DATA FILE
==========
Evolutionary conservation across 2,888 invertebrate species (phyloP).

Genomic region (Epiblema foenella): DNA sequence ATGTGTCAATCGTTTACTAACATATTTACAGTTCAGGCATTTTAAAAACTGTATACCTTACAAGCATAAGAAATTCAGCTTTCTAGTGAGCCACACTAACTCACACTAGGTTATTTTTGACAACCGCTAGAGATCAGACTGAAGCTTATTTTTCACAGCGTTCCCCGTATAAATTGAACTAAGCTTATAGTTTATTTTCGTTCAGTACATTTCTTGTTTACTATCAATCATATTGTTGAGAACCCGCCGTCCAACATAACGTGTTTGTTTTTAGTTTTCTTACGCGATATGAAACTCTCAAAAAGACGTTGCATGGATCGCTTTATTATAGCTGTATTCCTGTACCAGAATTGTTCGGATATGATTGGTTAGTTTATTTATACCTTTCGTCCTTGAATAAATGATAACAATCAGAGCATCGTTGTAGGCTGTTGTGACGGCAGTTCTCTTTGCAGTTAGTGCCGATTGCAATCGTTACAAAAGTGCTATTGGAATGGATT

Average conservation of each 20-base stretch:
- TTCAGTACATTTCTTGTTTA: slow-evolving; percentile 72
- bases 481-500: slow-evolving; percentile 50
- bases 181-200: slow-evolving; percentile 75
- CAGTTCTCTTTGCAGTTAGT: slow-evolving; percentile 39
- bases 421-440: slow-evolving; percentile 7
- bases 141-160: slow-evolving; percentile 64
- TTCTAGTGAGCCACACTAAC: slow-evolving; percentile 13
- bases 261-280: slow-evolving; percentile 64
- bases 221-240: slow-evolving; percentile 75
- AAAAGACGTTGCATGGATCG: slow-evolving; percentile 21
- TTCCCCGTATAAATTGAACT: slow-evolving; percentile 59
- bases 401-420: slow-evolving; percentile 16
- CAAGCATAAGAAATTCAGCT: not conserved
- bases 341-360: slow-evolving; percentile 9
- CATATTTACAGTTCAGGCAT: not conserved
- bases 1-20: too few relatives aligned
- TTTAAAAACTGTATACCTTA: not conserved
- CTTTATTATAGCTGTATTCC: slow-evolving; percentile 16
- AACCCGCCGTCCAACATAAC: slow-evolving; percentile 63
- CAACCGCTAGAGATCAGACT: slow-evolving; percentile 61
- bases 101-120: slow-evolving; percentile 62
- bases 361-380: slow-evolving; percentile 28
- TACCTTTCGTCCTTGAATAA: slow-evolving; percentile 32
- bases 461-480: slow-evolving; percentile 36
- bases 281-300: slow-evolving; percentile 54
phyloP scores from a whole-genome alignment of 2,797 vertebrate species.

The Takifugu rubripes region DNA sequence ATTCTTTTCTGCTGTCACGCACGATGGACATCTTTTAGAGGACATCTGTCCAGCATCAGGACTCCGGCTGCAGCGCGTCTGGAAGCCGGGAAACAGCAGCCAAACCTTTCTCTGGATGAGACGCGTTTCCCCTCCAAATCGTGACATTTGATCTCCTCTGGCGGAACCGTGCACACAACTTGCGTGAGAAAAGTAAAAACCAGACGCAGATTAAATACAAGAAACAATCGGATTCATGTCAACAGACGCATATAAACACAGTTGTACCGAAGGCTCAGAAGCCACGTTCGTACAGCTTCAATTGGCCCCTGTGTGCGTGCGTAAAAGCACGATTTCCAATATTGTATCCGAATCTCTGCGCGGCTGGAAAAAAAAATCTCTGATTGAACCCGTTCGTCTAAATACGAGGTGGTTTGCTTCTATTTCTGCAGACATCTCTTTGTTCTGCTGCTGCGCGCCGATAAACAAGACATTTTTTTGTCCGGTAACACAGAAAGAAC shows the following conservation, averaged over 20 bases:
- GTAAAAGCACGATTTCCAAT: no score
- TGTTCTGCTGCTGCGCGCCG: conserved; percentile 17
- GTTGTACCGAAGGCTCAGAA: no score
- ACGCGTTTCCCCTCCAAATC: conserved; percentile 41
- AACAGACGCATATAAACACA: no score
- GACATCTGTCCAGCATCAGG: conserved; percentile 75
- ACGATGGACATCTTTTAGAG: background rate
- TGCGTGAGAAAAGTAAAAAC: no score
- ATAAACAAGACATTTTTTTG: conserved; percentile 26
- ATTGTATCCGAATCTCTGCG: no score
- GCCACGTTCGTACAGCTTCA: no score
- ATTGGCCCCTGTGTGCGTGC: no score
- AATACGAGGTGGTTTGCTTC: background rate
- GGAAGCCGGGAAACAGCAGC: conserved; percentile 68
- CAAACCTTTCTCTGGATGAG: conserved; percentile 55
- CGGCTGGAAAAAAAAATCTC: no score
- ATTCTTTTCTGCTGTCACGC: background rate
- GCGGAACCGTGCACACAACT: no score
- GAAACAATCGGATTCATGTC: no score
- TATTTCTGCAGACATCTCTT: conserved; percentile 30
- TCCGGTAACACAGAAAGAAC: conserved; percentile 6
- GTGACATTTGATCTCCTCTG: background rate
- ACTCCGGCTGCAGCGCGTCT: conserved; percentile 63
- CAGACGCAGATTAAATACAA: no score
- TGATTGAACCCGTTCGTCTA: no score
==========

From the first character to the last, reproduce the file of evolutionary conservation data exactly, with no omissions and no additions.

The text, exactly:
Evolutionary conservation across 2,888 invertebrate species (phyloP).

Genomic region (Epiblema foenella): DNA sequence ATGTGTCAATCGTTTACTAACATATTTACAGTTCAGGCATTTTAAAAACTGTATACCTTACAAGCATAAGAAATTCAGCTTTCTAGTGAGCCACACTAACTCACACTAGGTTATTTTTGACAACCGCTAGAGATCAGACTGAAGCTTATTTTTCACAGCGTTCCCCGTATAAATTGAACTAAGCTTATAGTTTATTTTCGTTCAGTACATTTCTTGTTTACTATCAATCATATTGTTGAGAACCCGCCGTCCAACATAACGTGTTTGTTTTTAGTTTTCTTACGCGATATGAAACTCTCAAAAAGACGTTGCATGGATCGCTTTATTATAGCTGTATTCCTGTACCAGAATTGTTCGGATATGATTGGTTAGTTTATTTATACCTTTCGTCCTTGAATAAATGATAACAATCAGAGCATCGTTGTAGGCTGTTGTGACGGCAGTTCTCTTTGCAGTTAGTGCCGATTGCAATCGTTACAAAAGTGCTATTGGAATGGATT

Average conservation of each 20-base stretch:
- TTCAGTACATTTCTTGTTTA: slow-evolving; percentile 72
- bases 481-500: slow-evolving; percentile 50
- bases 181-200: slow-evolving; percentile 75
- CAGTTCTCTTTGCAGTTAGT: slow-evolving; percentile 39
- bases 421-440: slow-evolving; percentile 7
- bases 141-160: slow-evolving; percentile 64
- TTCTAGTGAGCCACACTAAC: slow-evolving; percentile 13
- bases 261-280: slow-evolving; percentile 64
- bases 221-240: slow-evolving; percentile 75
- AAAAGACGTTGCATGGATCG: slow-evolving; percentile 21
- TTCCCCGTATAAATTGAACT: slow-evolving; percentile 59
- bases 401-420: slow-evolving; percentile 16
- CAAGCATAAGAAATTCAGCT: not conserved
- bases 341-360: slow-evolving; percentile 9
- CATATTTACAGTTCAGGCAT: not conserved
- bases 1-20: too few relatives aligned
- TTTAAAAACTGTATACCTTA: not conserved
- CTTTATTATAGCTGTATTCC: slow-evolving; percentile 16
- AACCCGCCGTCCAACATAAC: slow-evolving; percentile 63
- CAACCGCTAGAGATCAGACT: slow-evolving; percentile 61
- bases 101-120: slow-evolving; percentile 62
- bases 361-380: slow-evolving; percentile 28
- TACCTTTCGTCCTTGAATAA: slow-evolving; percentile 32
- bases 461-480: slow-evolving; percentile 36
- bases 281-300: slow-evolving; percentile 54
phyloP scores from a whole-genome alignment of 2,797 vertebrate species.

The Takifugu rubripes region DNA sequence ATTCTTTTCTGCTGTCACGCACGATGGACATCTTTTAGAGGACATCTGTCCAGCATCAGGACTCCGGCTGCAGCGCGTCTGGAAGCCGGGAAACAGCAGCCAAACCTTTCTCTGGATGAGACGCGTTTCCCCTCCAAATCGTGACATTTGATCTCCTCTGGCGGAACCGTGCACACAACTTGCGTGAGAAAAGTAAAAACCAGACGCAGATTAAATACAAGAAACAATCGGATTCATGTCAACAGACGCATATAAACACAGTTGTACCGAAGGCTCAGAAGCCACGTTCGTACAGCTTCAATTGGCCCCTGTGTGCGTGCGTAAAAGCACGATTTCCAATATTGTATCCGAATCTCTGCGCGGCTGGAAAAAAAAATCTCTGATTGAACCCGTTCGTCTAAATACGAGGTGGTTTGCTTCTATTTCTGCAGACATCTCTTTGTTCTGCTGCTGCGCGCCGATAAACAAGACATTTTTTTGTCCGGTAACACAGAAAGAAC shows the following conservation, averaged over 20 bases:
- GTAAAAGCACGATTTCCAAT: no score
- TGTTCTGCTGCTGCGCGCCG: conserved; percentile 17
- GTTGTACCGAAGGCTCAGAA: no score
- ACGCGTTTCCCCTCCAAATC: conserved; percentile 41
- AACAGACGCATATAAACACA: no score
- GACATCTGTCCAGCATCAGG: conserved; percentile 75
- ACGATGGACATCTTTTAGAG: background rate
- TGCGTGAGAAAAGTAAAAAC: no score
- ATAAACAAGACATTTTTTTG: conserved; percentile 26
- ATTGTATCCGAATCTCTGCG: no score
- GCCACGTTCGTACAGCTTCA: no score
- ATTGGCCCCTGTGTGCGTGC: no score
- AATACGAGGTGGTTTGCTTC: background rate
- GGAAGCCGGGAAACAGCAGC: conserved; percentile 68
- CAAACCTTTCTCTGGATGAG: conserved; percentile 55
- CGGCTGGAAAAAAAAATCTC: no score
- ATTCTTTTCTGCTGTCACGC: background rate
- GCGGAACCGTGCACACAACT: no score
- GAAACAATCGGATTCATGTC: no score
- TATTTCTGCAGACATCTCTT: conserved; percentile 30
- TCCGGTAACACAGAAAGAAC: conserved; percentile 6
- GTGACATTTGATCTCCTCTG: background rate
- ACTCCGGCTGCAGCGCGTCT: conserved; percentile 63
- CAGACGCAGATTAAATACAA: no score
- TGATTGAACCCGTTCGTCTA: no score